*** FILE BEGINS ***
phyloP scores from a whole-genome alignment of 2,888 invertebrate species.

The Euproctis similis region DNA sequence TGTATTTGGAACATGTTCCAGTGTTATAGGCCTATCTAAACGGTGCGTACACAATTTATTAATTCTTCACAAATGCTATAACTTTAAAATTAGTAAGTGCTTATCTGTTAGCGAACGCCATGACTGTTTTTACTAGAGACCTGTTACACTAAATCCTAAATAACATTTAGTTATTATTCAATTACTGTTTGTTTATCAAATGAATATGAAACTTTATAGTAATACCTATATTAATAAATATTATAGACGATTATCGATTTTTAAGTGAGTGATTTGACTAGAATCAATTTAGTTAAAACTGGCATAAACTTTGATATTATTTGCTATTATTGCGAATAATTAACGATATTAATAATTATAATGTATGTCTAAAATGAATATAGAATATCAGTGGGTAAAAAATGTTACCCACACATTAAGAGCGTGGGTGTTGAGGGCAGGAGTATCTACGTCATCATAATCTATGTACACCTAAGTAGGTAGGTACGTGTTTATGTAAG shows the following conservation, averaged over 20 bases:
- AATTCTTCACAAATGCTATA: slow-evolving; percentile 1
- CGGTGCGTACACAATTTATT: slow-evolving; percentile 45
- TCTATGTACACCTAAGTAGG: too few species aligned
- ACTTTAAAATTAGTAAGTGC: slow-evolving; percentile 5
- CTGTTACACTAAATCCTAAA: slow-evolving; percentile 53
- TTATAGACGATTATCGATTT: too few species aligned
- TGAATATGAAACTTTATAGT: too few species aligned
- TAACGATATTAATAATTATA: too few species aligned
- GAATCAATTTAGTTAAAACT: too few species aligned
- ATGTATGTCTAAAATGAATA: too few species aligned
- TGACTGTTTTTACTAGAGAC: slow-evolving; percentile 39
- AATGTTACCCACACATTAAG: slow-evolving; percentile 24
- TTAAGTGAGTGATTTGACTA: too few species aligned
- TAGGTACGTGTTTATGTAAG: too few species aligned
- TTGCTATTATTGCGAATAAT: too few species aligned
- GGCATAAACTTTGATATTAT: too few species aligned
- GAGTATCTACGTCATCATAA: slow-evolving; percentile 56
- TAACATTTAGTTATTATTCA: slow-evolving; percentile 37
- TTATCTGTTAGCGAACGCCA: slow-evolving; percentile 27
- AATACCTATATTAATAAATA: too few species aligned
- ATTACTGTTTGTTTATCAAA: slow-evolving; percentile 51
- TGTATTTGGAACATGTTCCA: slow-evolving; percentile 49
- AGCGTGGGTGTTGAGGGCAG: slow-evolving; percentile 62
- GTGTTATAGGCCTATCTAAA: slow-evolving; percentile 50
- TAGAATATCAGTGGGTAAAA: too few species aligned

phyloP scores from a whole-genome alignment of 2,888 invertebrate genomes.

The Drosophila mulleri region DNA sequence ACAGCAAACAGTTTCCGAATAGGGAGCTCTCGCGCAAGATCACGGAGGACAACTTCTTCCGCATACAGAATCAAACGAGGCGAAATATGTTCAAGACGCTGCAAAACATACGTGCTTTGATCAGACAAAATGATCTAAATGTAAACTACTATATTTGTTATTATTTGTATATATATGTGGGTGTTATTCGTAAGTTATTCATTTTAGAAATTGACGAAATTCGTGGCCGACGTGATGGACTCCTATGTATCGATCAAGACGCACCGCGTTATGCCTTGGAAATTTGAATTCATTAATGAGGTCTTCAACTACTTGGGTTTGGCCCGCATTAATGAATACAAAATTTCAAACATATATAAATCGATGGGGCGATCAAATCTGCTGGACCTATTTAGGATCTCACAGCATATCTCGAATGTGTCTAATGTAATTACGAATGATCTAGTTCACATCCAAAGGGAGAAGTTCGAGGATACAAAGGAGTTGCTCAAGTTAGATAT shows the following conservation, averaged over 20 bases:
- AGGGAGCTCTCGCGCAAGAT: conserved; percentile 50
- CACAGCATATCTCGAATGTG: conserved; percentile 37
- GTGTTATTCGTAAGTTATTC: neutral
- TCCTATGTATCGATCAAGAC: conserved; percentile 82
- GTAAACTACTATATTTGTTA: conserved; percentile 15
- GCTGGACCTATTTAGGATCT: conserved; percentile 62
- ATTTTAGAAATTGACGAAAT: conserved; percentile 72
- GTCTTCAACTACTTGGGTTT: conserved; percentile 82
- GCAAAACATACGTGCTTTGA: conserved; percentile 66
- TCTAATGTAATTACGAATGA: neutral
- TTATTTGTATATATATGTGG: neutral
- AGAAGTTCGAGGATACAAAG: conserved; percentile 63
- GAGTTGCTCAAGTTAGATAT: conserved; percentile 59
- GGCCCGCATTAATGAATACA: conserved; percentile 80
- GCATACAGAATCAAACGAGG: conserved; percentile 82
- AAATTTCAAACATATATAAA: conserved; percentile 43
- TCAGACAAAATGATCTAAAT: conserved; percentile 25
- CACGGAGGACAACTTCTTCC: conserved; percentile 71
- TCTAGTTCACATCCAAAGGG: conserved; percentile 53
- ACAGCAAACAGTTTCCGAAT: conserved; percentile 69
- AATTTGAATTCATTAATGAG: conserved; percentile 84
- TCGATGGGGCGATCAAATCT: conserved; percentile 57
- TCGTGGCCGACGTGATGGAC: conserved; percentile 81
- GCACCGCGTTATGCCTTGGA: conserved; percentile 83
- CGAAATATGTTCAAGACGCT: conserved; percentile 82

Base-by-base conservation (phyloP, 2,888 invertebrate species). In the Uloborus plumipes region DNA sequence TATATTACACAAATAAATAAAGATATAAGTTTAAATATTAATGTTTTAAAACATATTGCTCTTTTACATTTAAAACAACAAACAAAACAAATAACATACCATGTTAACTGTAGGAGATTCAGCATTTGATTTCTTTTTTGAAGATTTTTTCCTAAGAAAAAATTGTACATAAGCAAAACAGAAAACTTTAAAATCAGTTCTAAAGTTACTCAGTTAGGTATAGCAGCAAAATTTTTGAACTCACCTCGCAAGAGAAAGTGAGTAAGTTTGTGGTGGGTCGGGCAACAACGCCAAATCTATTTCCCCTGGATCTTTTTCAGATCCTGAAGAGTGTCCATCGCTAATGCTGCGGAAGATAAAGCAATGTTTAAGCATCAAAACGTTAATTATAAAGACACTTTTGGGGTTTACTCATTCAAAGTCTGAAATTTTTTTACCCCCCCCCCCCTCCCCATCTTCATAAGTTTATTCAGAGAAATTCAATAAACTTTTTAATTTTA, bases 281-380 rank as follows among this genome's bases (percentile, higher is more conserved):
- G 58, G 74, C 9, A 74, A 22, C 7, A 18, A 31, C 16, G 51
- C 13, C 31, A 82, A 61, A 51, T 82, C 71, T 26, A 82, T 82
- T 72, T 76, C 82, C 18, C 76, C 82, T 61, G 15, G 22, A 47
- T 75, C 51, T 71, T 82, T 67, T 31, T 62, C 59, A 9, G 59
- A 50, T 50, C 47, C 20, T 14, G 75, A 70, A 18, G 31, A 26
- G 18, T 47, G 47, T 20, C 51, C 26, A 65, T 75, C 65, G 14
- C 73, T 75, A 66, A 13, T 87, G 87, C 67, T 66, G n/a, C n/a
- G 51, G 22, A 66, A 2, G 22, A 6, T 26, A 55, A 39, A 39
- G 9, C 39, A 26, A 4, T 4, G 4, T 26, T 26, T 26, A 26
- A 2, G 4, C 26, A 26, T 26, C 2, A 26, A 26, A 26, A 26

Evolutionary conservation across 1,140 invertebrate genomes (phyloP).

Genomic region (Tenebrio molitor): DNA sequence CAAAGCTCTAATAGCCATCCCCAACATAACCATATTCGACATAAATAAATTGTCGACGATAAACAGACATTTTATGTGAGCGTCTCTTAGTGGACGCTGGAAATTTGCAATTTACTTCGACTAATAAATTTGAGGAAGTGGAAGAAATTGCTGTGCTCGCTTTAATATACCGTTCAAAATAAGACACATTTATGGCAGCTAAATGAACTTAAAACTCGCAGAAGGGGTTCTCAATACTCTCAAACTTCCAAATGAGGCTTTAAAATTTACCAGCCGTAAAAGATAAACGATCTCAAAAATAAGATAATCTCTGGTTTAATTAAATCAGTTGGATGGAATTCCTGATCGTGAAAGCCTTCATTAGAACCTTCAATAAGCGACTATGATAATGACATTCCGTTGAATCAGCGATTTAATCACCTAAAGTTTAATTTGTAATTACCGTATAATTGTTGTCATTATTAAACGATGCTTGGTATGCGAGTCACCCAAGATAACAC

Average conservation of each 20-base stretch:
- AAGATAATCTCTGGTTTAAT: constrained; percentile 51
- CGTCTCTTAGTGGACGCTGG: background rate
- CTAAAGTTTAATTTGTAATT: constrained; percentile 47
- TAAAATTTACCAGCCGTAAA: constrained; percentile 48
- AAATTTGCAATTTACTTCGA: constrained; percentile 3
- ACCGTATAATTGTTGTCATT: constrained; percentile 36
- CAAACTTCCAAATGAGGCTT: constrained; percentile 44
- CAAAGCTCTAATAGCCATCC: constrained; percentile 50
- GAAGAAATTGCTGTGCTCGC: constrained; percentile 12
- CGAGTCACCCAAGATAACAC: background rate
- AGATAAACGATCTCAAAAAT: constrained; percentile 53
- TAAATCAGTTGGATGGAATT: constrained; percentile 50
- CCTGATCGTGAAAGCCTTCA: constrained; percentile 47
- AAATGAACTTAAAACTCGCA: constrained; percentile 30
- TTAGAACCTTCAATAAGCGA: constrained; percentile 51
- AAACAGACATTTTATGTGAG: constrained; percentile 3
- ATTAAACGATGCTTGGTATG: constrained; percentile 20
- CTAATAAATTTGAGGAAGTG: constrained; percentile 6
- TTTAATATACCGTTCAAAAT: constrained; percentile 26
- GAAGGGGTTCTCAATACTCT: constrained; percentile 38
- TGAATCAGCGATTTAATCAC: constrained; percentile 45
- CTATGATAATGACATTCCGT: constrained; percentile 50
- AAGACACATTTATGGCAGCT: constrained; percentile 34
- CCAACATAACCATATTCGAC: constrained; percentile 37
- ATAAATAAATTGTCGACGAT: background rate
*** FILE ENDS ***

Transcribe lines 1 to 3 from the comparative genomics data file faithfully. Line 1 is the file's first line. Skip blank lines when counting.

phyloP scores from a whole-genome alignment of 2,888 invertebrate species.

The Euproctis similis region DNA sequence TGTATTTGGAACATGTTCCAGTGTTATAGGCCTATCTAAACGGTGCGTACACAATTTATTAATTCTTCACAAATGCTATAACTTTAAAATTAGTAAGTGCTTATCTGTTAGCGAACGCCATGACTGTTTTTACTAGAGACCTGTTACACTAAATCCTAAATAACATTTAGTTATTATTCAATTACTGTTTGTTTATCAAATGAATATGAAACTTTATAGTAATACCTATATTAATAAATATTATAGACGATTATCGATTTTTAAGTGAGTGATTTGACTAGAATCAATTTAGTTAAAACTGGCATAAACTTTGATATTATTTGCTATTATTGCGAATAATTAACGATATTAATAATTATAATGTATGTCTAAAATGAATATAGAATATCAGTGGGTAAAAAATGTTACCCACACATTAAGAGCGTGGGTGTTGAGGGCAGGAGTATCTACGTCATCATAATCTATGTACACCTAAGTAGGTAGGTACGTGTTTATGTAAG shows the following conservation, averaged over 20 bases:
- AATTCTTCACAAATGCTATA: slow-evolving; percentile 1